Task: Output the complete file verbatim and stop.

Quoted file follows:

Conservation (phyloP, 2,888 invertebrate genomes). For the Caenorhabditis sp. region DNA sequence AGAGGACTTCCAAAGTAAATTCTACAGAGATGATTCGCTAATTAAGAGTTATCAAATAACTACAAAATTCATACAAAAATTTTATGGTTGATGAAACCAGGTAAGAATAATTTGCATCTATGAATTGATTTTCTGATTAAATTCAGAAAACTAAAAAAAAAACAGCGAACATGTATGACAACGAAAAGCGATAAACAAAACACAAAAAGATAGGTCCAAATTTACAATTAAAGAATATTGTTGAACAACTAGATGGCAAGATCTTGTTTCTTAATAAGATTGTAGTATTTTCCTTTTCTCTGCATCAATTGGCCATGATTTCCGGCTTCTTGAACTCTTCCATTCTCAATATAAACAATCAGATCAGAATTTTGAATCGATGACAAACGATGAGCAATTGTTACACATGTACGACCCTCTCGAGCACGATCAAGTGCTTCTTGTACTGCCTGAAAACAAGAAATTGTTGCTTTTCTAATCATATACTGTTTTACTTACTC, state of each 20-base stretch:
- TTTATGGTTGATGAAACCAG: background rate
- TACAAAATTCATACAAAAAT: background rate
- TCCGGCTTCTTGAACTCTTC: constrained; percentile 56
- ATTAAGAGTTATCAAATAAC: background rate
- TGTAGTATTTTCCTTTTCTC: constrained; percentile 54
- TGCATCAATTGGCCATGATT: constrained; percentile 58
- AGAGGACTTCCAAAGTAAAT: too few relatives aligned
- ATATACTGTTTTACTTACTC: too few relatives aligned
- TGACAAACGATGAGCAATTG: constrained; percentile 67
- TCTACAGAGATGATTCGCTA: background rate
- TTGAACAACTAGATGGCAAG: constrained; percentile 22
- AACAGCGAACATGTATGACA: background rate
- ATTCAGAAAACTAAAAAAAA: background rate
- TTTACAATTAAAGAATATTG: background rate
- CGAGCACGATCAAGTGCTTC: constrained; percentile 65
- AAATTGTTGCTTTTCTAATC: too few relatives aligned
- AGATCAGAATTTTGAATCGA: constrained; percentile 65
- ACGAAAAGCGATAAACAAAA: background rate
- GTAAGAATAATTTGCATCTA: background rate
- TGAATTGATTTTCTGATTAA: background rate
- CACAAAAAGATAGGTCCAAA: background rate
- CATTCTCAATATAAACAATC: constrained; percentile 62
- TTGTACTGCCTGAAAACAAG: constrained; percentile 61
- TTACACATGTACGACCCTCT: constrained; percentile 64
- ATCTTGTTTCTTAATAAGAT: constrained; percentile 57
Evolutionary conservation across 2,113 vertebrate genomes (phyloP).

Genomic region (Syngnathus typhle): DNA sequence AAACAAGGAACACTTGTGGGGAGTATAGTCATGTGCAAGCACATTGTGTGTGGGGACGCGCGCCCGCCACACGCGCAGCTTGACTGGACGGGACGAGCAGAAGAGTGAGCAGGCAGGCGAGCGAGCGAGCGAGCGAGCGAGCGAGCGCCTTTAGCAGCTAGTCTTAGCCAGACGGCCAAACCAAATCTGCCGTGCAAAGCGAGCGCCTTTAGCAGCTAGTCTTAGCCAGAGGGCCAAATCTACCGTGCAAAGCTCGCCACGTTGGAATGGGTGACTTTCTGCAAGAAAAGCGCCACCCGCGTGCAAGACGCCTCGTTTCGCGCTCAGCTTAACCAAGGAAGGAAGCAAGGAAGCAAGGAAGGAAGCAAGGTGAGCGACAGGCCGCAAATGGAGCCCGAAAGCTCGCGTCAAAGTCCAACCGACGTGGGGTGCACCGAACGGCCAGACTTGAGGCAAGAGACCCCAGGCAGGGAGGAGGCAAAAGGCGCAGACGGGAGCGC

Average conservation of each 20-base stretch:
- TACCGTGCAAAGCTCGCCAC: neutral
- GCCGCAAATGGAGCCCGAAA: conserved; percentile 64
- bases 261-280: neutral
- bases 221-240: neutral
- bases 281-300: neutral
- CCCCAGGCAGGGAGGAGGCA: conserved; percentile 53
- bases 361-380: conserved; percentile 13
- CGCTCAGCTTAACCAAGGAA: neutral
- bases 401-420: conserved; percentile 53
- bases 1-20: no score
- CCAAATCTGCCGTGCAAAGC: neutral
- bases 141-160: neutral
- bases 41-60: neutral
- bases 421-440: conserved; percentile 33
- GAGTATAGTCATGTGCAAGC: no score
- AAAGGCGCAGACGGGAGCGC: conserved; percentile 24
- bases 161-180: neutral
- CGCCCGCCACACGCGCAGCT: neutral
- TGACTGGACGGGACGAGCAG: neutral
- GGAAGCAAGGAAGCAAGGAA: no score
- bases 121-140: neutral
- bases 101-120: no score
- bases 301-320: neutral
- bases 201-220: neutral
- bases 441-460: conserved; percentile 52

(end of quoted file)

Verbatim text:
Conservation (phyloP, 2,888 invertebrate genomes). For the Caenorhabditis sp. region DNA sequence AGAGGACTTCCAAAGTAAATTCTACAGAGATGATTCGCTAATTAAGAGTTATCAAATAACTACAAAATTCATACAAAAATTTTATGGTTGATGAAACCAGGTAAGAATAATTTGCATCTATGAATTGATTTTCTGATTAAATTCAGAAAACTAAAAAAAAAACAGCGAACATGTATGACAACGAAAAGCGATAAACAAAACACAAAAAGATAGGTCCAAATTTACAATTAAAGAATATTGTTGAACAACTAGATGGCAAGATCTTGTTTCTTAATAAGATTGTAGTATTTTCCTTTTCTCTGCATCAATTGGCCATGATTTCCGGCTTCTTGAACTCTTCCATTCTCAATATAAACAATCAGATCAGAATTTTGAATCGATGACAAACGATGAGCAATTGTTACACATGTACGACCCTCTCGAGCACGATCAAGTGCTTCTTGTACTGCCTGAAAACAAGAAATTGTTGCTTTTCTAATCATATACTGTTTTACTTACTC, state of each 20-base stretch:
- TTTATGGTTGATGAAACCAG: background rate
- TACAAAATTCATACAAAAAT: background rate
- TCCGGCTTCTTGAACTCTTC: constrained; percentile 56
- ATTAAGAGTTATCAAATAAC: background rate
- TGTAGTATTTTCCTTTTCTC: constrained; percentile 54
- TGCATCAATTGGCCATGATT: constrained; percentile 58
- AGAGGACTTCCAAAGTAAAT: too few relatives aligned
- ATATACTGTTTTACTTACTC: too few relatives aligned
- TGACAAACGATGAGCAATTG: constrained; percentile 67
- TCTACAGAGATGATTCGCTA: background rate
- TTGAACAACTAGATGGCAAG: constrained; percentile 22
- AACAGCGAACATGTATGACA: background rate
- ATTCAGAAAACTAAAAAAAA: background rate
- TTTACAATTAAAGAATATTG: background rate
- CGAGCACGATCAAGTGCTTC: constrained; percentile 65
- AAATTGTTGCTTTTCTAATC: too few relatives aligned
- AGATCAGAATTTTGAATCGA: constrained; percentile 65
- ACGAAAAGCGATAAACAAAA: background rate
- GTAAGAATAATTTGCATCTA: background rate
- TGAATTGATTTTCTGATTAA: background rate
- CACAAAAAGATAGGTCCAAA: background rate
- CATTCTCAATATAAACAATC: constrained; percentile 62
- TTGTACTGCCTGAAAACAAG: constrained; percentile 61
- TTACACATGTACGACCCTCT: constrained; percentile 64
- ATCTTGTTTCTTAATAAGAT: constrained; percentile 57
Evolutionary conservation across 2,113 vertebrate genomes (phyloP).

Genomic region (Syngnathus typhle): DNA sequence AAACAAGGAACACTTGTGGGGAGTATAGTCATGTGCAAGCACATTGTGTGTGGGGACGCGCGCCCGCCACACGCGCAGCTTGACTGGACGGGACGAGCAGAAGAGTGAGCAGGCAGGCGAGCGAGCGAGCGAGCGAGCGAGCGAGCGCCTTTAGCAGCTAGTCTTAGCCAGACGGCCAAACCAAATCTGCCGTGCAAAGCGAGCGCCTTTAGCAGCTAGTCTTAGCCAGAGGGCCAAATCTACCGTGCAAAGCTCGCCACGTTGGAATGGGTGACTTTCTGCAAGAAAAGCGCCACCCGCGTGCAAGACGCCTCGTTTCGCGCTCAGCTTAACCAAGGAAGGAAGCAAGGAAGCAAGGAAGGAAGCAAGGTGAGCGACAGGCCGCAAATGGAGCCCGAAAGCTCGCGTCAAAGTCCAACCGACGTGGGGTGCACCGAACGGCCAGACTTGAGGCAAGAGACCCCAGGCAGGGAGGAGGCAAAAGGCGCAGACGGGAGCGC

Average conservation of each 20-base stretch:
- TACCGTGCAAAGCTCGCCAC: neutral
- GCCGCAAATGGAGCCCGAAA: conserved; percentile 64
- bases 261-280: neutral
- bases 221-240: neutral
- bases 281-300: neutral
- CCCCAGGCAGGGAGGAGGCA: conserved; percentile 53
- bases 361-380: conserved; percentile 13
- CGCTCAGCTTAACCAAGGAA: neutral
- bases 401-420: conserved; percentile 53
- bases 1-20: no score
- CCAAATCTGCCGTGCAAAGC: neutral
- bases 141-160: neutral
- bases 41-60: neutral
- bases 421-440: conserved; percentile 33
- GAGTATAGTCATGTGCAAGC: no score
- AAAGGCGCAGACGGGAGCGC: conserved; percentile 24
- bases 161-180: neutral
- CGCCCGCCACACGCGCAGCT: neutral
- TGACTGGACGGGACGAGCAG: neutral
- GGAAGCAAGGAAGCAAGGAA: no score
- bases 121-140: neutral
- bases 101-120: no score
- bases 301-320: neutral
- bases 201-220: neutral
- bases 441-460: conserved; percentile 52